Another situation, where the glove might stand in as a pars pro toto for the hand was in connection with marriages, gifts between betrothed and – curiously enough – when soliciting extramarital liasons. As is well known “to be hand in glove” means suiting one another naturally, to “work hand in glove” to do something in close collaboration. Gloves as precious pre-marital and betrothal gifts have been known from all over Europe and in a wide variety of historical and folkloristic contents.
Annemarieke Willemsen tells the story of a number of such gifts in Late Medieval and Early Modern Europe, and thus provides with an intimate picture of the practical and symbolic uses of gloves in the period from which we have significant archaeological finds to render materiality to the discussion.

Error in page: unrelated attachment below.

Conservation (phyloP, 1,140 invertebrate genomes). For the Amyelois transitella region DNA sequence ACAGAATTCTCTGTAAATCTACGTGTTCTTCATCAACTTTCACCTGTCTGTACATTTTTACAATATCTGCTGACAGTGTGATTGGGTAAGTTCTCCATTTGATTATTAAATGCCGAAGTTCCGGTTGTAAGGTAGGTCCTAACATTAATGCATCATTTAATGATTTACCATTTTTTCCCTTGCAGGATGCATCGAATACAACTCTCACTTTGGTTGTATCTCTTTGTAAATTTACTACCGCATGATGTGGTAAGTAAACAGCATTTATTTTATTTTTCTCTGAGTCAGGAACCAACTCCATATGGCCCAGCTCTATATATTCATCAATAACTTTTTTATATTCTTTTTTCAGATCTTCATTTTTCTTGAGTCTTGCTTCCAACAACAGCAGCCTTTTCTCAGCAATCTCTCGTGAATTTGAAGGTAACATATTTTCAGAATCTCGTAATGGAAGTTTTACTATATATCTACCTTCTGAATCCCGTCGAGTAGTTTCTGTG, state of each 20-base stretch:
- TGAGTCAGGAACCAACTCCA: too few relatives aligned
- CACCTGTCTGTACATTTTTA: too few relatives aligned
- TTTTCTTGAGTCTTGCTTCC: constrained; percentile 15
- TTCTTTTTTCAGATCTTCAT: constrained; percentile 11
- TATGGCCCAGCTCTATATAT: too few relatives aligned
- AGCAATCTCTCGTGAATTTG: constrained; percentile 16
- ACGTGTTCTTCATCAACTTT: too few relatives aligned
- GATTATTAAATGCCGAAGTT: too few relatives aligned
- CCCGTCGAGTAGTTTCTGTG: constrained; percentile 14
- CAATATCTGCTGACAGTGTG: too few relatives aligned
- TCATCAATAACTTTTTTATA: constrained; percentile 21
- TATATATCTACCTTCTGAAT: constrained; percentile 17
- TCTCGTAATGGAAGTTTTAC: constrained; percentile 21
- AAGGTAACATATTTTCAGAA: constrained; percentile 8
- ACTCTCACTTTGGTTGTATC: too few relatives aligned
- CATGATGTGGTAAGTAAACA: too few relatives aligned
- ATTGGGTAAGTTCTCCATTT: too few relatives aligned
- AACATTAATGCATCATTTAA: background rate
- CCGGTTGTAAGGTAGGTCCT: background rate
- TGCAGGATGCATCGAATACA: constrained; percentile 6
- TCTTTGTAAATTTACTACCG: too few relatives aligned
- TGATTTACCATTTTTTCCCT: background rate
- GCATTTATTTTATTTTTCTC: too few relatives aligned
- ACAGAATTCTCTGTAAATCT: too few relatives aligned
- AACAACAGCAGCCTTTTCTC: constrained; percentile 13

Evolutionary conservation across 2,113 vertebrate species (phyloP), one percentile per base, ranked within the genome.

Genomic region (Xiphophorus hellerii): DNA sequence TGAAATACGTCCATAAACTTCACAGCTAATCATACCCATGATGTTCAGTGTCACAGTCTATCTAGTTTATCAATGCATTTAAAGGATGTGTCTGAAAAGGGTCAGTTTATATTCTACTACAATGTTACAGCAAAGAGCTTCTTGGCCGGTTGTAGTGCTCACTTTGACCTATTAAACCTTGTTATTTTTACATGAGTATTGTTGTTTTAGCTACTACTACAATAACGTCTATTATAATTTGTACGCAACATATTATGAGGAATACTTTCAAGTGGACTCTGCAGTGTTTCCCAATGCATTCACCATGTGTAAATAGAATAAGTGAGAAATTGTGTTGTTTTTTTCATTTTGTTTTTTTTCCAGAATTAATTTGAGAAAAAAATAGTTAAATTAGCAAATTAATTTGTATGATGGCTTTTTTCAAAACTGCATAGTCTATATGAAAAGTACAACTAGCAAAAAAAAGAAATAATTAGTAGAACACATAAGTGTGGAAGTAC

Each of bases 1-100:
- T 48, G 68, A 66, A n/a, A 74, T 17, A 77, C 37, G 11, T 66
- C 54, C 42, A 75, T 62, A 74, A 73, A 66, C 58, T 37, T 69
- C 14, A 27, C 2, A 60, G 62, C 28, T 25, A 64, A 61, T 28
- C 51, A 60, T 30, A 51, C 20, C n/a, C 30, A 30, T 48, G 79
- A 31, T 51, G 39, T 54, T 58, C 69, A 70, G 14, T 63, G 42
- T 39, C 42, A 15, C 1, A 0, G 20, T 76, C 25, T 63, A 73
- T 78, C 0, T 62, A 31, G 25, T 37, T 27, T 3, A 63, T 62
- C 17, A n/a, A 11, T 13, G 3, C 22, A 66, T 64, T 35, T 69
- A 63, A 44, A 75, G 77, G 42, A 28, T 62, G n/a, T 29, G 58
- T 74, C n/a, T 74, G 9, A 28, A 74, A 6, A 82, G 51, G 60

Practical mittens and elaborate gloves
It stands to reason that mittens and gloves thus come in all sizes, materials and colours suitable for practical, ceremonial and symbolic purposes. It is exactly this variety, which Annemarieke Willemsen presents in her new book and which makes it a precious new publication to be studied by “living historians”, reenactors as well as archaeologists and cultural historians.
The Geoff Egan Memorial Lecture 2013 Taking up the glove: finds, uses and meanings of gloves, mittens and gauntlets in western Europe, c. AD 1300–1700
By Annemarieke Willemsen
In: Post-Medieval Archaeology, Volume 49, Issue 1, 2015
Honderden. Van hand tot hand – handschoenen en wanten in de Nederlanden voor 1700
By Annemarieke Willemsen
Spa uitgevers B.V. 2015
Mitten from Southwark London 15th century